By the time Hellboy clobbers his first slavering demon, the monster-fighting hero of Guillermo del Toro's film is ready for his own star on the Hollywood Walk of Fame.
Hellboy originally hails from Mike Mignola's eponymous cult comic book, which shrugs off the respectability of the new literary graphic novels to embrace good, old-fashioned monster fighting. By splashing Hellboy on the big screen, del Toro and actor Ron Perlman flesh out the role in all directions. The loose, underwritten plot keeps Hellboy from hitting the genre-flick heights it should, but the gothic imagery astonishes while the freaky protagonist wins our sympathies.
On a dark and stormy night in 1944, occult Nazis and an undead Rasputin (Karel Roden) attempt to open a mystic portal and unleash seven monstrous gods to wreak havoc on the world. (Hellboy never explains how Rasputin hooked up with the Nazis, or gives us a rundown of his magic powers and weaknesses.) The apocalyptic ritual fails thanks to the heroics of some tough G.I.'s and a bookish professor, but something escapes into our world: a bright-red baby with pointy horns and a massive right hand made of stone.
In the present, the now-elderly Professor Broom (John Hurt) has raised Hellboy (Perlman) to adulthood. The world at large believes the big, red brawler to be an urban legend like Bigfoot, the subject of tabloid rumor, "Hellboy sightings" and his own comic books. Hellboy in fact provides the muscle for the super-secret Bureau of Paranormal Research and Defense, which tracks and dispatches monsters a la Men in Black.
John Myers (Rupert Evans), the bureau's newest recruit, goggles upon meeting Hellboy and the equally bizarre Abe Sapien, a psychic, persnickety fish-man voiced with wry wit by David Hyde Pierce and performed by Doug Jones. Myers joins the team in time to face a demon that resembles a cross between a rhino, an ape and a calamari platter -- and somehow fits in Rasputin's plan to finish the job begun in 1944.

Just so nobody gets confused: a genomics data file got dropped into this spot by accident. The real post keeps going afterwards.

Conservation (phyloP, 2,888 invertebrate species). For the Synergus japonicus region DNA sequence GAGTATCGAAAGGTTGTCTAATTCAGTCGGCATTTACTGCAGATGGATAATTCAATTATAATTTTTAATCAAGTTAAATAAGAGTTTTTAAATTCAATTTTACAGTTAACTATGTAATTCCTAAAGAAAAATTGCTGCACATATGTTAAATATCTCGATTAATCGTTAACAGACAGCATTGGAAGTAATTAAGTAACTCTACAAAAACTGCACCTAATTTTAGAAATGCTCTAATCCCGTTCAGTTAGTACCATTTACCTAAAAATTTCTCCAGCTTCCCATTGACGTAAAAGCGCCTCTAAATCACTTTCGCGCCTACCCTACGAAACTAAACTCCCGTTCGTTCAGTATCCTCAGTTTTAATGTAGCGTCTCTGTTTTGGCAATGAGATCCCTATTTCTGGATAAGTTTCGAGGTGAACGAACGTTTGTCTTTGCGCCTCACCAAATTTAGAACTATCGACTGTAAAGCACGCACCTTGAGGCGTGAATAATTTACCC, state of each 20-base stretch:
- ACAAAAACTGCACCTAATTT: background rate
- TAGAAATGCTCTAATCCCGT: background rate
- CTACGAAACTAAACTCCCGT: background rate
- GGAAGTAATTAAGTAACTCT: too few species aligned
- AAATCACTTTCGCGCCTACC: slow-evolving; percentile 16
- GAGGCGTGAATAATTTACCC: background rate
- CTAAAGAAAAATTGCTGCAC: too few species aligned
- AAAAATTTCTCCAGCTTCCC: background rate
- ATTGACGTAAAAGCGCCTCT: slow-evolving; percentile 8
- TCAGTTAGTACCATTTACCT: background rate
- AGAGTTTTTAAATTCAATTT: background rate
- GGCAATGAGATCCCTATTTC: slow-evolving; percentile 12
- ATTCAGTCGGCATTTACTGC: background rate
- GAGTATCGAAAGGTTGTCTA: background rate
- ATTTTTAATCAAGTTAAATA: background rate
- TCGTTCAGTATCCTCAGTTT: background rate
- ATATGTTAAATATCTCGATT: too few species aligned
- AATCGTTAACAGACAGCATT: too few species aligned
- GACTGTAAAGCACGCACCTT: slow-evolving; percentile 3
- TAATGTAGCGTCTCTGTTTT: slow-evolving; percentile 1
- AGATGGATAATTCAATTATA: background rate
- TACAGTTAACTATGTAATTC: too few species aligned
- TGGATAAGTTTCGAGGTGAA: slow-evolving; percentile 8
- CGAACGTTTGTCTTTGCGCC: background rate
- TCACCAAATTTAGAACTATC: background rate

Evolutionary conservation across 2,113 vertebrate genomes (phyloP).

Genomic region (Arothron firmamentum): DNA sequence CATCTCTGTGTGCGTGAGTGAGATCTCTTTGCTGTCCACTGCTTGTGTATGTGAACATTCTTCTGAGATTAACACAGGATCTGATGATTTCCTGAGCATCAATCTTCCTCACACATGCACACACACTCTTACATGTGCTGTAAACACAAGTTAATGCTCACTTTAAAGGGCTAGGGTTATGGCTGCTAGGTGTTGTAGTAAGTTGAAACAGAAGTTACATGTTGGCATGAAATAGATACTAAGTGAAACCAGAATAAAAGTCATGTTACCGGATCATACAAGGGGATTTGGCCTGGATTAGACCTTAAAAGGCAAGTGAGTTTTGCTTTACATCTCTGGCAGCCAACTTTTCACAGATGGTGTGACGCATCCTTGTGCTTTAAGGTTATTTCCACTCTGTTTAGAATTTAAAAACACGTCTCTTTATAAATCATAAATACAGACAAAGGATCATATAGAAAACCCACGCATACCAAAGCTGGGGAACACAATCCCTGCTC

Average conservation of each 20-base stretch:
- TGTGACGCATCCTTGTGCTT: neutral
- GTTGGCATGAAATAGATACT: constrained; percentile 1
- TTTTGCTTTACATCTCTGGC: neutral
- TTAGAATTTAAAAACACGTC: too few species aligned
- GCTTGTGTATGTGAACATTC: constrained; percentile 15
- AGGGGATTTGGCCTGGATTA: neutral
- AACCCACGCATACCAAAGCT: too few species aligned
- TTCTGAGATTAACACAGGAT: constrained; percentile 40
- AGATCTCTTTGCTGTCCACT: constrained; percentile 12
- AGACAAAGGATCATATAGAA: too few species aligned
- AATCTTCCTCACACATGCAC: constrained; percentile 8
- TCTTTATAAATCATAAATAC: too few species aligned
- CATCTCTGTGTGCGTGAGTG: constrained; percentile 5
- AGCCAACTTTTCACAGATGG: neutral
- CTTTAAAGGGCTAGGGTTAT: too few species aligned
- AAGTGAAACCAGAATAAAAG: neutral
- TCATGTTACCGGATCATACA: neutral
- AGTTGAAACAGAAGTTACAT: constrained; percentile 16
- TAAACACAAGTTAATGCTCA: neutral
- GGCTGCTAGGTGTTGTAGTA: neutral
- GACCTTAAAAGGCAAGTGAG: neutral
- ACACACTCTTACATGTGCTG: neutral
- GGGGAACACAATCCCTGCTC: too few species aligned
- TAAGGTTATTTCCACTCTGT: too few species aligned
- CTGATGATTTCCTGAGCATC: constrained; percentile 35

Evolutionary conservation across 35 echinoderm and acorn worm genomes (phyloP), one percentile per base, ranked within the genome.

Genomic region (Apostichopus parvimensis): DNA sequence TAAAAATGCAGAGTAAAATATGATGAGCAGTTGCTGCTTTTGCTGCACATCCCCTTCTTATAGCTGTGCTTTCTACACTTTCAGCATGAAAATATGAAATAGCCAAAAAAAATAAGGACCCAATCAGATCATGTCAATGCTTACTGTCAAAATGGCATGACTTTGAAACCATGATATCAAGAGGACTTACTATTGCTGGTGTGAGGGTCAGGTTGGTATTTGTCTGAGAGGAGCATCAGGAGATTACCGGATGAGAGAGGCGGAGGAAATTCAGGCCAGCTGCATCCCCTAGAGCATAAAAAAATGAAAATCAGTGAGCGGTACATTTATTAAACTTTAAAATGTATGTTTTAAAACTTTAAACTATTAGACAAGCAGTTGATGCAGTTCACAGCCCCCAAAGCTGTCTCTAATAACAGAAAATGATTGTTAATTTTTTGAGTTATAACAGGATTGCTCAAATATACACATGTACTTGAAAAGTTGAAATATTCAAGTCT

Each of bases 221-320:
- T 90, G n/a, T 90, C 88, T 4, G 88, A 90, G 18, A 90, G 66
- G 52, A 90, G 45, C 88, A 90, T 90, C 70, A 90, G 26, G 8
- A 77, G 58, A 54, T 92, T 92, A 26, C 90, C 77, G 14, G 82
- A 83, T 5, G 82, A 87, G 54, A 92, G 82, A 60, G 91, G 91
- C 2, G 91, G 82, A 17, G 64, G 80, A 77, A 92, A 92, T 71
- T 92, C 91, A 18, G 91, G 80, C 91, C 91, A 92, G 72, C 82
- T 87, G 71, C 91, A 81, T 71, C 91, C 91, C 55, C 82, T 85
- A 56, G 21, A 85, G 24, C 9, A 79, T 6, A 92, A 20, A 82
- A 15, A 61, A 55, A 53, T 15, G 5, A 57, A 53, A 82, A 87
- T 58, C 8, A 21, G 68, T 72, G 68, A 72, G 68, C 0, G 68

A love of horror film defines del Toro's work, from the atmospheric ghost story The Devil's Backbone to the vampire shoot-'em-up Blade II. For Hellboy's visuals, he crafts a gallery of pulpy fever dreams: Abe, stalked by aquatic marauders, swims through flooded tunnels; a cantankerous corpse guides Hellboy through a snowy cemetery; tentacled monstrosities out of H.P. Lovecraft hatch in outer space. A masked assassin seems to consist partly of clockworks, and in the film's weirdest touch, he pauses to wind himself before attacking with gleaming blades.
But Hellboy's secret weapon turns out to be its sense of humor. As a brightly colored bruiser, Hellboy's comic book forefathers are The Thing from Fantastic Four and Robotman from the more obscure Doom Patrol. You certainly don't expect a slapstick figure on a par with Wile E. Coyote. But in one spectacularly destructive battle, Hellboy falls down an elevator shaft and gets run over by subway train -- each car in succession clanging against his head. And there's something incredibly endearing about a superhero whose catchphrase is "Oh, crap."
The movie nails its protagonist's pathos equally well. Hellboy carries an unrequited torch for Liz Sherman (a wan Selma Blair), a mentally troubled young woman who can't control her fire-starting powers. Perlman's work in the forgotten TV series "Beauty and the Beast" serves him in good stead here. Hellboy may look like a devil and talk like Dirty Harry, but he has the vulnerable esteem of an adolescent. He's nervously self-conscious around Liz, and conveys a comparably warm, incongruous father-son dynamic with Broom.
Comic book adaptations nearly always emphasize spectacle at the cost of the human element, but Hellboy, perversely, provides more character development than it really needs. Del Toro fills the film with clever little moments, such as Hellboy chatting with a young boy over milk and cookies, or bonding over cigars with the bureau's otherwise insufferable head honcho (Jeffrey Tambor). But the scenes become ballast for a plot that slows down when it should speed up.
The bad guys (including Biddy Hodson as an SS vixen) look so completely villainous that we don't really need to know them better, but Hellboy's story would generate more suspense if they had more screen time. As bitter adversaries, Hurt and Roden share a moment of almost chivalrous respect, and a more balanced Hellboy would've included more such scenes.
Del Toro grooves on Hellboy's iconography more than any other quality of the film. The art direction includes swastikas, crucifixes and other religious artifacts, and Hellboy himself proves the most paradoxical icon of all. He carries a rosary in one fist and a gargantuan handgun in the other. His scarlet tail snakes into the frame from time to time, and he sports two circular stumps on his brow, where his devil horns would be if he didn't file them down.
For all his wisecracks, Hellboy embodies humanity's own divided nature, split between love and violence, heaven and hell. That's a lot to place on the hero of an escapist film like Hellboy, but fortunately, he's no 98-pound weakling.